``An enormous amount of work has to be done to ensure that all stand up to commitments made in relation to democratisation, human rights, gender, equality and the full participation of women in every aspect of life.'' She also talked of the respect and equality that was to be shown by all participants in the process when dealing with political opponents. ``There will be real change for women. There will be real change for everyone'', concluded Bairbre de Brún.

Women's Coalition member Kate Fearon went on to highlight the differences between the agreement provisions and the bill that is to be passed in the British Parliament. Were such separate interpretations expectable? ``It is very difficult for civil servants to understand why the equality provisions included in the agreement were so important,'' she said.

Through humour and personal experiences, Féile an Phobal director Catroina Ruane emphasised the power women have to break the rigid division between their private life and their community. As a proud mother, she talked of the radical changes women have brought in society. ``But we have to be careful that by climbing up the ladder, we don't pull it up behind us'', she noted.

The second panel session was dedicated to the equality agenda and women's rights. National Women's Council chairwoman Noreen Byrne talked of the contribution of women to the economy through their work in the home and a delegation visit to Roisín McAliskey during her inhumane detention.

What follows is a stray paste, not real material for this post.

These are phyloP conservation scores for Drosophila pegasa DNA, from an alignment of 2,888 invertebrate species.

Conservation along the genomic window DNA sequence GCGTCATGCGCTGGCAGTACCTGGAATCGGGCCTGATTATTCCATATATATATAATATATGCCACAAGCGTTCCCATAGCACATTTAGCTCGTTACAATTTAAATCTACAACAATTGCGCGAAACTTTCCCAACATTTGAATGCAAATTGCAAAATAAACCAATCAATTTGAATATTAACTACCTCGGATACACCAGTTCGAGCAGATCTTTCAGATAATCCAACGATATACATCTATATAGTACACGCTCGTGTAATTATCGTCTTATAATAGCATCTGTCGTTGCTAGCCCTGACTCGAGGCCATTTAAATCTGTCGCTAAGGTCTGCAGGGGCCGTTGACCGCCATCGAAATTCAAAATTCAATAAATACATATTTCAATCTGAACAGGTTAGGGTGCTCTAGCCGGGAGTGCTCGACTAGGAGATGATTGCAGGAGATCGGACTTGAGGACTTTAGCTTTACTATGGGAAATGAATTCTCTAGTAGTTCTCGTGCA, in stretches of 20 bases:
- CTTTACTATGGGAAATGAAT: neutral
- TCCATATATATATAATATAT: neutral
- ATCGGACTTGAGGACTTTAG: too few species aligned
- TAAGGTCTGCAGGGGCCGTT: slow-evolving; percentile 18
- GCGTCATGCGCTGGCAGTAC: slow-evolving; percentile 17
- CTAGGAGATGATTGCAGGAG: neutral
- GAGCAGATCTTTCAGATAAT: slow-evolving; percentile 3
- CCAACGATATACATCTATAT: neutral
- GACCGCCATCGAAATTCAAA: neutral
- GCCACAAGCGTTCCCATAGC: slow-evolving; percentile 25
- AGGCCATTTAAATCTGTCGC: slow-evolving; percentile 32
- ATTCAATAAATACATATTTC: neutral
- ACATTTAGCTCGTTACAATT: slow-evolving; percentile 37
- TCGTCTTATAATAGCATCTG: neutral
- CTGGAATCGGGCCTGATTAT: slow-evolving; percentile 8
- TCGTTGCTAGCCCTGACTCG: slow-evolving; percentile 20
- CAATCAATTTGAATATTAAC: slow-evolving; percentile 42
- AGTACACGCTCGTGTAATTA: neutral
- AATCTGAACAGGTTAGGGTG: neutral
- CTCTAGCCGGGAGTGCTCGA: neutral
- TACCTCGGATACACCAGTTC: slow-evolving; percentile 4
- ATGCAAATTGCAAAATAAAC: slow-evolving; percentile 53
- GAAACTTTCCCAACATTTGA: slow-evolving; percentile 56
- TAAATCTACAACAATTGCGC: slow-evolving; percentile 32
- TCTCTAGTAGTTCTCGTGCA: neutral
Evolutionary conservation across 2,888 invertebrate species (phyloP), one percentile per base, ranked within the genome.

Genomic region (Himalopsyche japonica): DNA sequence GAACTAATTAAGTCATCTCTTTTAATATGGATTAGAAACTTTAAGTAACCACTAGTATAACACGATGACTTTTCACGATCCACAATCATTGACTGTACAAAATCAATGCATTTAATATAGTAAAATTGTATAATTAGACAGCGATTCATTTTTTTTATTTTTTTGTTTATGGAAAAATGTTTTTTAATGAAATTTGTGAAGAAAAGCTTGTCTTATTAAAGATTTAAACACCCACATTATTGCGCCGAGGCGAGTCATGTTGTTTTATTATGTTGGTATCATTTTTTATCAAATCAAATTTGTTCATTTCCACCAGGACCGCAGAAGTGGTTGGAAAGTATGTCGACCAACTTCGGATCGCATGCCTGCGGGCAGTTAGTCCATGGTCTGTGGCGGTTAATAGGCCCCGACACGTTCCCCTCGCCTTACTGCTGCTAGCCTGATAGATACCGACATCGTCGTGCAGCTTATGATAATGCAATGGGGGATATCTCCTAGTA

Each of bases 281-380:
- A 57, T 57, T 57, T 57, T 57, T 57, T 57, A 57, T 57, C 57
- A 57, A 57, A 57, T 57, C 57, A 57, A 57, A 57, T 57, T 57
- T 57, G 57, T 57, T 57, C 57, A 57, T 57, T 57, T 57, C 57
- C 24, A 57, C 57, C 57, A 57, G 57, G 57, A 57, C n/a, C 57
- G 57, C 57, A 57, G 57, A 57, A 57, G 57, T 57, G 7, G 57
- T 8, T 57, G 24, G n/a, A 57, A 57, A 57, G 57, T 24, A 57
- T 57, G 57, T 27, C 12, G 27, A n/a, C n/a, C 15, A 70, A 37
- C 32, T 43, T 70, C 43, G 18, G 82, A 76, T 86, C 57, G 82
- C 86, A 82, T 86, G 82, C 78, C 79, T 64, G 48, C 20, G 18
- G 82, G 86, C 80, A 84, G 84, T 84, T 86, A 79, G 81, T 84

EOC Director of research and investigation Joan McKiernan highlighted the fact that women compose 70% of low-wages workers, earn generally 25% less than men and that action was the only way forward.

Assembly member Michelle Gildernew talked of the importance of developing childcare facilities as well as focusing on new approaches to women's issues. ``The 1997 British general election was seen as a breakthrough,'' she added. ``But the government went on to implement legislation drafted by the Tories, making it worse. We have to make sure we don't make the errors others try to push us into''. During the discussion, SF General Secretary Lucilita Breathnach talked of the changes that have occurred due to the work of women. ``Sinn Féin encourages and wants to see more change. That is our main focus.''

After lunch, participants split into three working groups. Drugs and conflict in our communities was facilitated by Joan Byrne, from the Saol Dublin project. They came to the conclusions that drug-related problems went from one working-class area to another. Communities feel isolated and lack adequate resources to deal with the problem. ``More money is being spent on Croke Park than on the drug problem,'' explained Angela Donnelly, the group's rapporteur. A multi-faceted approach has to be taken. This includes: education and prevention, methadone treatment, adequate counselling, care projects and ``finding our anger to say enough is enough,'' concluded Angela Donnelly.